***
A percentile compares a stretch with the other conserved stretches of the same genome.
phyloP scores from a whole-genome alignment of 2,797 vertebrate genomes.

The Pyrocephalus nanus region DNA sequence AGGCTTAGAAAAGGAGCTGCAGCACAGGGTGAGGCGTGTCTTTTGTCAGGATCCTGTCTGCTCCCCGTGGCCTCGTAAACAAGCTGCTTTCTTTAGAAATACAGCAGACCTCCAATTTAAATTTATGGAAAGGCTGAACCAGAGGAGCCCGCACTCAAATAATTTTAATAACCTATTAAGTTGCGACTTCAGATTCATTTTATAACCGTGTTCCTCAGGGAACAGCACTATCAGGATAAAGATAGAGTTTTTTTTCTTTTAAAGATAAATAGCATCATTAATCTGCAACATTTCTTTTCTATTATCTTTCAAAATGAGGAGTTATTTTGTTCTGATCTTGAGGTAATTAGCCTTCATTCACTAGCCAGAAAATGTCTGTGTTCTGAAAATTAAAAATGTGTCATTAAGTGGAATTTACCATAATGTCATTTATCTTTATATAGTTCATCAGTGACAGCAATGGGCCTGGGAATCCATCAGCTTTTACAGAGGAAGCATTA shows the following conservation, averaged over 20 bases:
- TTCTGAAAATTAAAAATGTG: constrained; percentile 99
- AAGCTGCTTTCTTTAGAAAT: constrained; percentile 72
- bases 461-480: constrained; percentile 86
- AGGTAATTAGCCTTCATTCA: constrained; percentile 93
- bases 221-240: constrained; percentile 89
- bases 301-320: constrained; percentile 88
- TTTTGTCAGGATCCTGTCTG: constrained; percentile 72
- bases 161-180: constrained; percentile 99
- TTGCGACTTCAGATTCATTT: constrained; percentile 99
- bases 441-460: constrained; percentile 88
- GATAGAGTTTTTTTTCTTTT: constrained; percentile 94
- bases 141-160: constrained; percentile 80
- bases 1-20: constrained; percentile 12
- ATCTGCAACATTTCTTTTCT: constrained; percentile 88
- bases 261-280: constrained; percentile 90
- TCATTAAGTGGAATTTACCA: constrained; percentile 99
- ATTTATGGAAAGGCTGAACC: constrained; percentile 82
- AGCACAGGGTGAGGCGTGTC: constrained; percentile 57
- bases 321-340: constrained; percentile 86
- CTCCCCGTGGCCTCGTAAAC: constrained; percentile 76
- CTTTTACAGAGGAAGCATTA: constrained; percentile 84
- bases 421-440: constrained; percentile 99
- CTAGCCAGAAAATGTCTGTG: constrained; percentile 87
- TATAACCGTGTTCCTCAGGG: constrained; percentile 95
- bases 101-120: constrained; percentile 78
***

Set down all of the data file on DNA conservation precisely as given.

A percentile compares a stretch with the other conserved stretches of the same genome.
phyloP scores from a whole-genome alignment of 2,797 vertebrate genomes.

The Pyrocephalus nanus region DNA sequence AGGCTTAGAAAAGGAGCTGCAGCACAGGGTGAGGCGTGTCTTTTGTCAGGATCCTGTCTGCTCCCCGTGGCCTCGTAAACAAGCTGCTTTCTTTAGAAATACAGCAGACCTCCAATTTAAATTTATGGAAAGGCTGAACCAGAGGAGCCCGCACTCAAATAATTTTAATAACCTATTAAGTTGCGACTTCAGATTCATTTTATAACCGTGTTCCTCAGGGAACAGCACTATCAGGATAAAGATAGAGTTTTTTTTCTTTTAAAGATAAATAGCATCATTAATCTGCAACATTTCTTTTCTATTATCTTTCAAAATGAGGAGTTATTTTGTTCTGATCTTGAGGTAATTAGCCTTCATTCACTAGCCAGAAAATGTCTGTGTTCTGAAAATTAAAAATGTGTCATTAAGTGGAATTTACCATAATGTCATTTATCTTTATATAGTTCATCAGTGACAGCAATGGGCCTGGGAATCCATCAGCTTTTACAGAGGAAGCATTA shows the following conservation, averaged over 20 bases:
- TTCTGAAAATTAAAAATGTG: constrained; percentile 99
- AAGCTGCTTTCTTTAGAAAT: constrained; percentile 72
- bases 461-480: constrained; percentile 86
- AGGTAATTAGCCTTCATTCA: constrained; percentile 93
- bases 221-240: constrained; percentile 89
- bases 301-320: constrained; percentile 88
- TTTTGTCAGGATCCTGTCTG: constrained; percentile 72
- bases 161-180: constrained; percentile 99
- TTGCGACTTCAGATTCATTT: constrained; percentile 99
- bases 441-460: constrained; percentile 88
- GATAGAGTTTTTTTTCTTTT: constrained; percentile 94
- bases 141-160: constrained; percentile 80
- bases 1-20: constrained; percentile 12
- ATCTGCAACATTTCTTTTCT: constrained; percentile 88
- bases 261-280: constrained; percentile 90
- TCATTAAGTGGAATTTACCA: constrained; percentile 99
- ATTTATGGAAAGGCTGAACC: constrained; percentile 82
- AGCACAGGGTGAGGCGTGTC: constrained; percentile 57
- bases 321-340: constrained; percentile 86
- CTCCCCGTGGCCTCGTAAAC: constrained; percentile 76
- CTTTTACAGAGGAAGCATTA: constrained; percentile 84
- bases 421-440: constrained; percentile 99
- CTAGCCAGAAAATGTCTGTG: constrained; percentile 87
- TATAACCGTGTTCCTCAGGG: constrained; percentile 95
- bases 101-120: constrained; percentile 78